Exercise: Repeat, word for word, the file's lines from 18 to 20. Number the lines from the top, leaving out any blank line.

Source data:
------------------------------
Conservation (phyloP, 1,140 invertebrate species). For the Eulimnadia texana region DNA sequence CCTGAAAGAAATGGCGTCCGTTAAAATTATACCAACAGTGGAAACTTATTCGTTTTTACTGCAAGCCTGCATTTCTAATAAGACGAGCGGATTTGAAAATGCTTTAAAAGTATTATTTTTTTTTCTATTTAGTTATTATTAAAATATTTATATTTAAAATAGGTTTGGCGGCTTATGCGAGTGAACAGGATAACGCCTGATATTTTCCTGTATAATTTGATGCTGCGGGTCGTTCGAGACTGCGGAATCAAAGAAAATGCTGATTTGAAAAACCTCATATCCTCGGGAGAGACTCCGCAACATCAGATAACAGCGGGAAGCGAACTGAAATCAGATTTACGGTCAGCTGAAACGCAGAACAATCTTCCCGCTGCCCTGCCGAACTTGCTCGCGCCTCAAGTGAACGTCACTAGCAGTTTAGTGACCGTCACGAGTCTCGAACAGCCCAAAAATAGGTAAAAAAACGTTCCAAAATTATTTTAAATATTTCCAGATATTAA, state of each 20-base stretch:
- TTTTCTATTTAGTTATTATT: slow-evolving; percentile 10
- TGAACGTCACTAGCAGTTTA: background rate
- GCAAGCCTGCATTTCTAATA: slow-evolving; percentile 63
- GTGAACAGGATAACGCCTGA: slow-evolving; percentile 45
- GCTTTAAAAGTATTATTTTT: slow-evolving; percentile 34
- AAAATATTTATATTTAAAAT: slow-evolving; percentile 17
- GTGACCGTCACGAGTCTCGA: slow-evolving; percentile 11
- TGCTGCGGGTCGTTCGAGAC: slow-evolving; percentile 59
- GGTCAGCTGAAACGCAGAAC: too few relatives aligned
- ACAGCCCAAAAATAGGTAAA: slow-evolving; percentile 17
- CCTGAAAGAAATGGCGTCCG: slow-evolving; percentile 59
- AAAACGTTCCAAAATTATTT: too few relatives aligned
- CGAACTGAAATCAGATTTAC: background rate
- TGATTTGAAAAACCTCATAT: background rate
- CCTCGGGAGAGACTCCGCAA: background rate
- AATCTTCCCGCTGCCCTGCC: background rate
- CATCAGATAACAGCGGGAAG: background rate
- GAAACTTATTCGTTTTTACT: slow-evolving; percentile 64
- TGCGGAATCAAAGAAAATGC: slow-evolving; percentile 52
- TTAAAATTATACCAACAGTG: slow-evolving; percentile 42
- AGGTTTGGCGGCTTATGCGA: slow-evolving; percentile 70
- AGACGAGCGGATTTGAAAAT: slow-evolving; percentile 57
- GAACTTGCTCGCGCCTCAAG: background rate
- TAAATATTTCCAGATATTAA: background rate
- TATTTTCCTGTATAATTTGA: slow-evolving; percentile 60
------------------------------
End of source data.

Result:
- CATCAGATAACAGCGGGAAG: background rate
- GAAACTTATTCGTTTTTACT: slow-evolving; percentile 64
- TGCGGAATCAAAGAAAATGC: slow-evolving; percentile 52